International Baccalaureate

High school rigor is an important element of a college admission officer’s review of a high school transcript. There are multiple curricula that add rigor and challenge to the course of study, like honors programs, accelerated classes, dual enrollment programs, or Advanced Placement (AP) coursework. One curriculum that is commonly found outside the US, which is growing in popularity within the US, is the International Baccalaureate (IB) program.

What is the International Baccalaureate?

The IB Diploma Programme is a two-year curriculum typically offered for 11th and 12th grades. The curriculum for the IB diploma consists of six core subjects taken each year of the program: literature, mathematics, science, social science, non-English language, and the arts. Each subject is taken at either a standard level (SL) or higher level (HL);  it is typical to take three at standard level and three at higher level. While IB classes can be taken piecemeal, similar to the AP program, most schools that offer the IB encourage students to engage the IB Diploma Programme. In addition to the six core classes, IB diploma candidates also complete three core elements: a class called Theory of Knowledge (TOK), a research paper called the Extended Essay (EE), and a Creativity, Activity, Service project (CAS). More detailed information about the IB can be found on the IB website.

Benefits of the IB

The IB curriculum is viewed as strong preparation for college. In addition to the rigors of the academic program, the three core elements further enhance a student’s preparation for college. TOK is discussion-based and asks students to develop sharp critical thinking skills while building confidence to engage intellectual debate, much like a college seminar does. The EE is a semester-long original research paper that prepares students for the rigors of collegiate research and writing. The CAS requirement puts learning in action and helps introduce students to the initiative, perseverance, and multiple practical skills needed to be successful in college.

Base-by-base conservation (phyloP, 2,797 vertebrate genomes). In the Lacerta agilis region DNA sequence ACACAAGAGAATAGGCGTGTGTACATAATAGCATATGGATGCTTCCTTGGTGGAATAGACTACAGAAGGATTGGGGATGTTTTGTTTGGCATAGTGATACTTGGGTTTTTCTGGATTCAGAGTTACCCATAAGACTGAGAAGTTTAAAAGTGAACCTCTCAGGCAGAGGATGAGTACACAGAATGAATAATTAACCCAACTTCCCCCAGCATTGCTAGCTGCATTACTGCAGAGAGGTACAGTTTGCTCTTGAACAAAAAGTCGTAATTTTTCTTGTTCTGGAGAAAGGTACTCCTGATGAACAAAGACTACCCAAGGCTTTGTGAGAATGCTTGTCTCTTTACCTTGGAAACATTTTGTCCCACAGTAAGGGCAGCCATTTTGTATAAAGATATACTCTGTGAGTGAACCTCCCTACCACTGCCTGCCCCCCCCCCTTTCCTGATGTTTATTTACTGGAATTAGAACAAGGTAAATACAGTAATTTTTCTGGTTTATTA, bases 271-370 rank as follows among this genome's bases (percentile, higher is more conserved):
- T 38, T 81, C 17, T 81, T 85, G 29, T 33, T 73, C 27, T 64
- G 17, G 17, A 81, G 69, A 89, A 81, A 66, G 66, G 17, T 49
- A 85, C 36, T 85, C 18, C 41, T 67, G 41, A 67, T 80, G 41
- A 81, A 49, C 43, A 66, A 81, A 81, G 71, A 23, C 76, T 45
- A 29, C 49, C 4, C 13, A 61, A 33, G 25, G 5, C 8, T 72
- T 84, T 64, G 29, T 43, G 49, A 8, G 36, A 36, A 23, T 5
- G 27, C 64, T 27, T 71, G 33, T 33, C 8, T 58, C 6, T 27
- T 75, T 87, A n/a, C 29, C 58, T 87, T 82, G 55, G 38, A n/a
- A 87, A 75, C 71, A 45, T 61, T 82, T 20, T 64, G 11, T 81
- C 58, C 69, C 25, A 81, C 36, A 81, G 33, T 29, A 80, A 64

Which is better: AP or IB?

A notable difference between AP and IB is that when students pursue the IB diploma, they are part of a motivated cohort and take all their classes under a strong learning philosophy that cultivates time management, research and writing skills, an interest in civic engagement, strong critical thinking skills, and an international outlook. Colleges do not have a preference for which advanced program a student chooses and will not have a specific preference for an AP-filled curriculum over the IB. Because of this, a student is not at a disadvantage if their high school does not offer an advanced program like the IB. Students are evaluated within the context of their school, i.e. in relation to the coursework that is available to them.

If you would like to read about the AP Capstone that was launched by the College Board in 2014 as an IB Diploma alternative, you can find our blog post about that here.


Written by Kristine Sawicki
Kristine Sawicki is a member of College Coach’s team of college admissions consultants. Prior to joining College Coach, Kristine was an admissions officer at Stanford University and Reed College. Visit our website to learn more about Kristine Sawicki.